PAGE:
For nearly 30 years now, The Roots have been an album-oriented band. So their latest project, a one-off single and multi-sensory experience, may be a bit of a shock to the group’s longtime fans.
It was in 1987 that Ahmir "Questlove" Thompson and Tariq "Black Thought" Trotter formed the electrically charged hip-hop act, busking on the streets of Philadelphia as high school students. Today, they continue to explore uncharted musical territory with each new release. And while an ongoing 7-year gig as Jimmy Fallon’s house band has brought some routine to the band member’s lives, Questlove attributes their newfound discipline and creative flow to rehearsing more, “as just musicians and as songwriters” than the years they spent together before their nightly gig on national TV.
And, as one of the most versatile, focused, and all-around greatest hip-hop groups of all time, it makes sense for their recent pairing with Stella Artois to develop a song you can taste. Through an array of different pitches, instruments and music styles, they have created the original multi-sensorial song, entitled "Bittersweet."
Ahead of their debut performance of the song at Stella Artois' 'Le Savior' dining experience, Questlove and Black Thought sat for a chat with Maxim.
Maxim: For this partnership with Stella, how did you even go about approaching making a song that people would be able to taste?
Black Thought: The first step was getting into the studio and collaborating with a scientist, Dr. Charles Spence, who conducted a bunch of different experiments that kind of illustrated the correlation of this instance to us and then in turn, he revealed some notes and some nuances that when incorporated into music, or even standing alone, kind of were able to induce upon the listener or the person who is sharing the experience with you, different dynamics of taste.
QuestLove: Low notes mean certain things, high notes mean certain things. Different frequencies mean certain things. Different patches in chord structures, as well.
Is this something that you guys have thought about trying to bring out through music?
Q: For me personally, it takes an hour or more to really make a point, where someone has the genius to make that point in one song. But for me, I always saw it as a spread out chart of music, of highs and lows and colors, and what I didn’t know at the time when we met them is that our one sense doesn’t act alone. Your hearing affects your sight and how you see colors and how you taste things, and how you touch and smell. So once they explained to us in the technical term that all of our senses are working together, it started to make sense. We knew we weren’t crazy.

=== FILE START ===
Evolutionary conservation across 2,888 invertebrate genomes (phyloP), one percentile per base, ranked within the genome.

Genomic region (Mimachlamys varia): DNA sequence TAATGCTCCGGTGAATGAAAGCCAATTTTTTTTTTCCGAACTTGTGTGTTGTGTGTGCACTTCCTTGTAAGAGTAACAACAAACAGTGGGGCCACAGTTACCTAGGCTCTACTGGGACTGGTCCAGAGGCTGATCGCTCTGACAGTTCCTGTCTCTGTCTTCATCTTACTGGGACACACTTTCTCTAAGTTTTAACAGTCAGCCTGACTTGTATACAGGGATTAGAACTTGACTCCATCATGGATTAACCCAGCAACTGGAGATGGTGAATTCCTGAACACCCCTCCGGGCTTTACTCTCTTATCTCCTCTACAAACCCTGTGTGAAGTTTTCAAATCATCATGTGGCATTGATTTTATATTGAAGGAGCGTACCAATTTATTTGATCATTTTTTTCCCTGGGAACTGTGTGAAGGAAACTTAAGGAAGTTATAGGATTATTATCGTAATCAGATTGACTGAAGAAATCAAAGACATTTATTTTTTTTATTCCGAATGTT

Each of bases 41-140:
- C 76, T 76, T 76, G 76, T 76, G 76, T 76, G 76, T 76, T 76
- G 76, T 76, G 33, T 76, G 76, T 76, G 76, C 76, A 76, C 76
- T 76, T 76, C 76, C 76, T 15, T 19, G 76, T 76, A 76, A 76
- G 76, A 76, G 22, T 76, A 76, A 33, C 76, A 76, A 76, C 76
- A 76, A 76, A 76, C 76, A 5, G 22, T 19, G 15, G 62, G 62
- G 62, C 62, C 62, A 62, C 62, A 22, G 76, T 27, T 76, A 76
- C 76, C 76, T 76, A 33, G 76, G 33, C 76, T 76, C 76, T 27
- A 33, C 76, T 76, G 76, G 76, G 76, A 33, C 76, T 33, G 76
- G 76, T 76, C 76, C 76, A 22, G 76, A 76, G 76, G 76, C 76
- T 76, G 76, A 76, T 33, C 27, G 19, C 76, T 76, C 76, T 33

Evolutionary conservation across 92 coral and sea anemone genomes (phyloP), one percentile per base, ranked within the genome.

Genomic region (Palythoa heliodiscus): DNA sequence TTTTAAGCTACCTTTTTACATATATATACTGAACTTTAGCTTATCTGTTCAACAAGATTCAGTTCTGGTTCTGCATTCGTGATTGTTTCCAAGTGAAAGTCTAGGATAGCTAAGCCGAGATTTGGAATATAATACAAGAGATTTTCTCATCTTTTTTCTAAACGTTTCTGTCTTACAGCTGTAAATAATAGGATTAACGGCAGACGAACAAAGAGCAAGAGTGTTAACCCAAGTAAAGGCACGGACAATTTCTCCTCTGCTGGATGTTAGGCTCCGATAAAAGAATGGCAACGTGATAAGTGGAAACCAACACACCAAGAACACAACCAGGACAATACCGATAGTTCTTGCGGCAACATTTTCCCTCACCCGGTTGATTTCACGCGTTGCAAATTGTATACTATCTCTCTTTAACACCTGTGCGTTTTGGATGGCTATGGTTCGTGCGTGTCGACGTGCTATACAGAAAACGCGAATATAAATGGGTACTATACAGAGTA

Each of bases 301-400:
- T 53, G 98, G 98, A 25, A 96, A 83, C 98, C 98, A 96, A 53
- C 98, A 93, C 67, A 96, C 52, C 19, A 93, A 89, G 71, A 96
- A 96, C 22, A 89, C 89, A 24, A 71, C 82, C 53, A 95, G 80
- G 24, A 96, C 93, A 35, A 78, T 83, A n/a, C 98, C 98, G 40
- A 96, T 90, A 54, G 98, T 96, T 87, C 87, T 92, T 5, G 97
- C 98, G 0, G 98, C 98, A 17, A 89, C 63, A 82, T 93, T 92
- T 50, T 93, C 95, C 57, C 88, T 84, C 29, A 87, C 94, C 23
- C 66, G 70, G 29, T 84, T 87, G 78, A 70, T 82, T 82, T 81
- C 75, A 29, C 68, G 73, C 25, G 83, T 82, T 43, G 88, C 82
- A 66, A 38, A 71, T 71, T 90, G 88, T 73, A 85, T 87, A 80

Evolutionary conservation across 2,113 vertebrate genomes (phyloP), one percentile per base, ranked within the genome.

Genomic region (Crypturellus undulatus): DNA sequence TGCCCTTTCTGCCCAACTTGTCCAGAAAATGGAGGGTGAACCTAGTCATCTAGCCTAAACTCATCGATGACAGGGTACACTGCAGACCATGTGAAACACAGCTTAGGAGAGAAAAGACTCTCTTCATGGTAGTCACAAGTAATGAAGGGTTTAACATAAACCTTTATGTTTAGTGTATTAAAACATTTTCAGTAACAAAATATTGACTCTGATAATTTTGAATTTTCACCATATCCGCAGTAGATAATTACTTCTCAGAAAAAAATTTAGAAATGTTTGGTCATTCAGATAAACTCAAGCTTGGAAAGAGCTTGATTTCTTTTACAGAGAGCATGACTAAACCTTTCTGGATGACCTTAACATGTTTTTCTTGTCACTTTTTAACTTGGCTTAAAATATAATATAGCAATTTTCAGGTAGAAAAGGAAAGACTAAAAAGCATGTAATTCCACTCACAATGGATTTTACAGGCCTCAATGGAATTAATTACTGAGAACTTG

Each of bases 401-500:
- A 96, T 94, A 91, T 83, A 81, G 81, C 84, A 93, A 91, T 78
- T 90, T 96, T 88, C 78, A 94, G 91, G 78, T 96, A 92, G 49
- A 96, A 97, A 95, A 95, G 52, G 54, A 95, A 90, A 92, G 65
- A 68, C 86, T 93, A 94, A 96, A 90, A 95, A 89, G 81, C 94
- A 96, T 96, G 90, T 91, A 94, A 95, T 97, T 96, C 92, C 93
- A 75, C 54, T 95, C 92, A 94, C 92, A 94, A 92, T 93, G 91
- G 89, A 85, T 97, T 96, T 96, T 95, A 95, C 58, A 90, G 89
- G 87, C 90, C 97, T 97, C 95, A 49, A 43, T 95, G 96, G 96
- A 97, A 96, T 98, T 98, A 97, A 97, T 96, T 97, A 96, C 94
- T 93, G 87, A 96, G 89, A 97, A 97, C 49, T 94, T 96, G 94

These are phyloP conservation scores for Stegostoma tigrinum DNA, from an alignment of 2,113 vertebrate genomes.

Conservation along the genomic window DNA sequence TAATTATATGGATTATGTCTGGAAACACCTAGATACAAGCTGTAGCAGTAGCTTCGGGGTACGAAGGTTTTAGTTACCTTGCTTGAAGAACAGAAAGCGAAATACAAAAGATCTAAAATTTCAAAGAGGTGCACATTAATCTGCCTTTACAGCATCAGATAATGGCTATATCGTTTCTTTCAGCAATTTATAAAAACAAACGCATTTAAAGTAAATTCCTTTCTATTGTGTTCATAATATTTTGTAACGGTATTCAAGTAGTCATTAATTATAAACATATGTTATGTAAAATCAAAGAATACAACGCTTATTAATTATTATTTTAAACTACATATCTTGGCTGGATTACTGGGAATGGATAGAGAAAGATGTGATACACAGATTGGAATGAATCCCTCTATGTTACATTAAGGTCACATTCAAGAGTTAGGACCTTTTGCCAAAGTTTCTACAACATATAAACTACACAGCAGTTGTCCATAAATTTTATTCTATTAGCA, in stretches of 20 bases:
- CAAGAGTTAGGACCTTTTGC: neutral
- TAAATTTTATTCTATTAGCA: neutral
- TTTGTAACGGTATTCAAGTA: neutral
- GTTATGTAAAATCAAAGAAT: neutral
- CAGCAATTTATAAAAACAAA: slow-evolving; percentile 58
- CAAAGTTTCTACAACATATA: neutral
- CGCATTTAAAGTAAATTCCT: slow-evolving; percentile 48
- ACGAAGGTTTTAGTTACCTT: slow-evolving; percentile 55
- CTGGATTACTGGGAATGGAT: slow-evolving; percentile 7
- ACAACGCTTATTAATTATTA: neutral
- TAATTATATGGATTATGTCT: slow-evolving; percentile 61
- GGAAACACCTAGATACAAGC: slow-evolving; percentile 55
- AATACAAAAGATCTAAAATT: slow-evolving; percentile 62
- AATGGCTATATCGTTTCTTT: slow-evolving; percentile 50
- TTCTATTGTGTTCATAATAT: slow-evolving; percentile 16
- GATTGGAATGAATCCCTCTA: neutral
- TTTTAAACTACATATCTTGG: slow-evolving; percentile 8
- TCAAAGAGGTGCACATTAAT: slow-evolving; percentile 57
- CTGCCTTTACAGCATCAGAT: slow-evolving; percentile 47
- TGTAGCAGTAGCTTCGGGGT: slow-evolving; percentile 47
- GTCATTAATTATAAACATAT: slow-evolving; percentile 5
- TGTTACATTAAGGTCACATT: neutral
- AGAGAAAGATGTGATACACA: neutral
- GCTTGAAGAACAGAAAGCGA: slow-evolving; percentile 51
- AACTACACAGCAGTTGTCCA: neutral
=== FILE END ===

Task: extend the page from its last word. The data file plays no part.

What are you hoping to bring out of guests when they hear your song at Le Savior?
Q: At the end of the day, the song has to be great, no matter what science you put behind it. So, my concern is always with just the basic presentation of how the song is and a lot of people are going to hear it for the first time in a live experience so that’s our field of expertise.
BT: Our hope is that one would just have an appreciation for it, as something really artistic and unique. This is something that’s always kind of been taking place, but it’s never been done in this way. So it’s a once and a lifetime experience.
Can you tell us about your early days as a musician and what inspired you?
Q: For me, I guess my family. I come from a family of musicians, so I was kind of born on the road and kind of grew into the family environment of touring and doing a lot of shows. I was born into it, so I had no other choice.
BT: I was also born into it. My evolution was at the same time as hip-hop was very young and coming into its formative stage. I was out in Philadelphia and immersed in all elements of the young hip-hop culture. Graffiti and visual art, which eventually took me to art school, where this band began. But I tried my hand at everything. At DJing, and being a dancer, and human beatbox, and just everything. But, the lyricism is what I most excelled at.
Over the course of so many studio albums, what would you say defines The Roots’ career?
Q: I think we’re consistent with being not inconsistent, but I’ll say that every other album is a whole other left turn, and another journey. Pretty much in the last 20-plus years of 15/16 records, we’ve done neo-soul, free jazz, straight ahead, R&B, rock stuff, experimental, everything under the sun. I think in the beginning, it just depended on — because we toured so much and did like 200-plus dates a year — in my head when it was like, "Okay, time to create a new record. I want to do the exact opposite of what we’ve been promoting for the last two years.”
BT: We want everything to be a departure.